Advanced Placement is college courses with final examinations for high school students created by the College Board. The College Board creates the AP curriculum and final exams for various subjects. The exams are scored on a 1 to 5 scale. Most colleges recognize a score of 3-5 as a high score and will exempt students from introductory coursework in college.  We have been adding AP courses to the high school’s program of studies. This year we added AP Biology and AP Physics. Next school year we are adding AP Chemistry and AP English Language and Composition. It is important that as your child embarks on their high school career, they plan an academic program that leads to taking honors courses beginning freshman year and AP courses as juniors and seniors.

MassCore is a rigorous academic pathway for high schoolers.  The intended program outcomes are high school students will be well prepared to enter the workplace and enter college without taking remedial courses.  Please see the MassCore program of study.  http://www.doe.mass.edu/ccr/masscore/MassCoreStudents.pdf

It is important to know that students may enroll in honors courses, AP courses, and meet the MassCore program of study concurrently throughout their high school career.

We are increasing rigor and opportunities for our middle school students. ASRMS 8th graders can take French I, Spanish I, and Integrated Mathematics I. Students will receive high school credit for successfully completing the foreign language course.  In addition to high school credit, successful completion of a foreign language course provides an advantage to students in that they can meet the Foreign Language requirement of MassCore as a freshman by taking Spanish II or French II.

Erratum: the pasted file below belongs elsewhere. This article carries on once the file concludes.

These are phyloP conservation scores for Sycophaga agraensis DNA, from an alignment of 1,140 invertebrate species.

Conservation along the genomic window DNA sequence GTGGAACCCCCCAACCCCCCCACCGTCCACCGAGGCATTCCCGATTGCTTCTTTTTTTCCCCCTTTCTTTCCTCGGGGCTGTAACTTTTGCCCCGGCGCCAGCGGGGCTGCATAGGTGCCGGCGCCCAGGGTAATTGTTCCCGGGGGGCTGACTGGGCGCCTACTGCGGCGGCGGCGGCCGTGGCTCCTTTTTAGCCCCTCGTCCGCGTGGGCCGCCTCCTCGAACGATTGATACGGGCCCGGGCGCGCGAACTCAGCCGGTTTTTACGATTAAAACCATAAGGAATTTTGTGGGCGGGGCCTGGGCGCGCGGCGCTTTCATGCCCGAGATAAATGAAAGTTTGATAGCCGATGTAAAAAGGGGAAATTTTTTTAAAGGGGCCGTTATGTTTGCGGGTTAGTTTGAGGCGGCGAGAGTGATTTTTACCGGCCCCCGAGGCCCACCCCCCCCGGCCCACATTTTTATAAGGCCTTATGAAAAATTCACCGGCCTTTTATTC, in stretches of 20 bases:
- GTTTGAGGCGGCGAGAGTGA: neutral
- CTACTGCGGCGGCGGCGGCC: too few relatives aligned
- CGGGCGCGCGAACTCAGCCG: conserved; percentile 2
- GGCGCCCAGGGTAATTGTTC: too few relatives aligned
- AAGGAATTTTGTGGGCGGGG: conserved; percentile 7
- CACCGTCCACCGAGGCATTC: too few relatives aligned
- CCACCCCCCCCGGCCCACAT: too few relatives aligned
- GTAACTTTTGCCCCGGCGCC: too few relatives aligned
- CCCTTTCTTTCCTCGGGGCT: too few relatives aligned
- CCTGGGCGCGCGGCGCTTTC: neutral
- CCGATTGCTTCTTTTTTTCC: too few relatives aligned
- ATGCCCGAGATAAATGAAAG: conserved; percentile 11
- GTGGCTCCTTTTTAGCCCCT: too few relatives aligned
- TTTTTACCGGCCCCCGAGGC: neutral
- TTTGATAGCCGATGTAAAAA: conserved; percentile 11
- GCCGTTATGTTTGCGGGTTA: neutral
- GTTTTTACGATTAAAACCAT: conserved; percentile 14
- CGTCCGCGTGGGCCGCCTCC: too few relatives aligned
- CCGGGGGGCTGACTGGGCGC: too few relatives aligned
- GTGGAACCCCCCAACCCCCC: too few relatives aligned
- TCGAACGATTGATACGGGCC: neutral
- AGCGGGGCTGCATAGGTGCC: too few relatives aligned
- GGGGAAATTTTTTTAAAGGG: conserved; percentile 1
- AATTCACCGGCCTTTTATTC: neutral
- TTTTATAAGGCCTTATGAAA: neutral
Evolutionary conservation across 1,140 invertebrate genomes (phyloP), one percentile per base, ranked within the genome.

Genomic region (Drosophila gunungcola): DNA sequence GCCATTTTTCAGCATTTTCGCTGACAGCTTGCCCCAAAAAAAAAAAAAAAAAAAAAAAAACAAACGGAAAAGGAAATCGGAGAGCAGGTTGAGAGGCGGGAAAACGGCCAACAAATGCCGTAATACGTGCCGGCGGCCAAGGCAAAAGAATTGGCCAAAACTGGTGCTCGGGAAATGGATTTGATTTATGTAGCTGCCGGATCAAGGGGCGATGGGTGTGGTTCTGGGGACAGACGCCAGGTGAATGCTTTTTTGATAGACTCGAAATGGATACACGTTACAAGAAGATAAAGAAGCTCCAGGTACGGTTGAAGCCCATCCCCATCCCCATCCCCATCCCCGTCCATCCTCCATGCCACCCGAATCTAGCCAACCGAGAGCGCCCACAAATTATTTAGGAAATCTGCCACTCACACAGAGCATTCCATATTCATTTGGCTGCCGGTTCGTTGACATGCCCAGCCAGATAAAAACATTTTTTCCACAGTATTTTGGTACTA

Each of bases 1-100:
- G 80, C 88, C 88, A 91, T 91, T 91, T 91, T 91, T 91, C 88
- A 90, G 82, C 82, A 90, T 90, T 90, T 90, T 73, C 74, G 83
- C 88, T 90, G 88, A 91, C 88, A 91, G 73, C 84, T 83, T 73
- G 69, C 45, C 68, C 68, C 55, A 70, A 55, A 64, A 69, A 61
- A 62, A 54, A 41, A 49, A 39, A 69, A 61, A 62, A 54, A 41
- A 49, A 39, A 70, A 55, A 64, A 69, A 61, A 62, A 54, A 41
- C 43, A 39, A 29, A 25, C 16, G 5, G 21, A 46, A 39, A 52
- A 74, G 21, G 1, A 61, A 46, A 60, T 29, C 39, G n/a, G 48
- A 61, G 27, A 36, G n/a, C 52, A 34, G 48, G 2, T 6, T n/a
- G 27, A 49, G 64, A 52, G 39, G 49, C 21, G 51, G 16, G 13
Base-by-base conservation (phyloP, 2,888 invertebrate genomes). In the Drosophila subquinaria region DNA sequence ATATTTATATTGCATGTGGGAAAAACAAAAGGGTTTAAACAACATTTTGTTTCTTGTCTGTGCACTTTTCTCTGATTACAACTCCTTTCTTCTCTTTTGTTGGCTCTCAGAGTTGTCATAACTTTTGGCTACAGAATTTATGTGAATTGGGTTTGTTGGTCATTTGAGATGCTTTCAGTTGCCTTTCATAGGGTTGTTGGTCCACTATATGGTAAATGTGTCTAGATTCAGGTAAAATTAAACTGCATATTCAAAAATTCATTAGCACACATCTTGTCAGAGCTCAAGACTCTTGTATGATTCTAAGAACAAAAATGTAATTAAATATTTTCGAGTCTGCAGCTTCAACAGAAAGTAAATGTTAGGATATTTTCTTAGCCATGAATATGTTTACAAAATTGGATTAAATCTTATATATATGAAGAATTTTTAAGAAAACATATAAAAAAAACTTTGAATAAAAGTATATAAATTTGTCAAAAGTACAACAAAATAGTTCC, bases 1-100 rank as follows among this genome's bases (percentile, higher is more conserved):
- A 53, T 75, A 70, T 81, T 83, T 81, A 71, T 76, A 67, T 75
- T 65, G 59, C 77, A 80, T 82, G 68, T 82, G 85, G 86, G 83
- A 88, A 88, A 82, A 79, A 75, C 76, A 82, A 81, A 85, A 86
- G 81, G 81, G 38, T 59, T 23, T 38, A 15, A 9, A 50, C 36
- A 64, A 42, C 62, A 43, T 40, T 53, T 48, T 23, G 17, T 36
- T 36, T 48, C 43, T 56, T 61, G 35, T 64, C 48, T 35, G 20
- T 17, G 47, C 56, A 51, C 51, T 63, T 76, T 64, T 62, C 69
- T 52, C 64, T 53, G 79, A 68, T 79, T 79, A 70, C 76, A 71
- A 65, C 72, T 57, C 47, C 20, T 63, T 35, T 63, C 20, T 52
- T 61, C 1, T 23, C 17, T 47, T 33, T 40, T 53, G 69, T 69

Over the next three months, students will be measured for grade level mastery of the learning standards through the standardized assessments of MCAS and PARCC. Please discuss with your child the importance of doing their best to accurately show what they have learned in their respective grade. Students’ performance on assessments provide us valuable data on teaching and learning, and informs curricula improvements and decisions.

Please contact your child’s principal, school counselor, Assistant Superintendent Hamel, or myself should you have questions or would like more information.

FY17 ASRSD Budget

The Ayer Shirley Regional School Committee certified the FY17 budget at its meeting on March 1, 2016. 

  • FY17 Total Budget                                                            $29,697,059 
  • FY17 budget is a 3% increase over FY16 budget
  • FY17 Total Operating Assessment & Excluded Debt        $18,141,293
  • Ayer Assessment                                                              $11,079,744
  • Shirley Assessment                                                           $7,061,549

FY17 Budget Drivers

  • Significant increase to health insurance at 12.8%
  • Health insurance for retirees increase at 43%
  • Property insurance increase at 19%
  • State funding is relatively flat-modest increase of $13,301

Highlights of the FY17 Budget

  • Maintains reasonable class size
  • Sustains current programming
  • Adds courses at the high school: AP Chemistry, AP English Language & Composition, Computer Programming, Computer Aided Design (CAD), Biology for all Grade 9 students
  • Instructional Technology Teachers at PH and LAW
  • Additional custodian at high school
  • Grade 2 teacher at LAW

The next step in the process is for the budgets to be approved at the Annual Town Meetings. Town Meeting in Shirley is on April 23, 2016, and Ayer’s Town Meeting is on May 9, 2016.

Happy Spring!

Most sincerely,

Mary E. Malone, Ed.D.

Superintendent of Schools

 

Hidden curriculum (2014, August 26). In S. Abbott (Ed.), The glossary of education reform. Retrieved from http://edglossary.org/rigor/

Middle school town meeting with students

Town meeting with Grade 7 students.

Show of student support at girls' playoff game against Tri-County.

Meet our robot, Merlin!

Great team support at the Robotics competition!

Instrumental Petting Zoo at District Arts Night.  Great idea! 

Middle school and high school bands.

Math Bingo, Grade 1, Mrs. France's class.

141 Washington Street | Phone: 978-772-8600
1 Hospital Rd | Phone: (978) 772-8600
115 Washington Street | Phone: (978) 772-8600
34 Lancaster Road | Phone: (978) 772-8600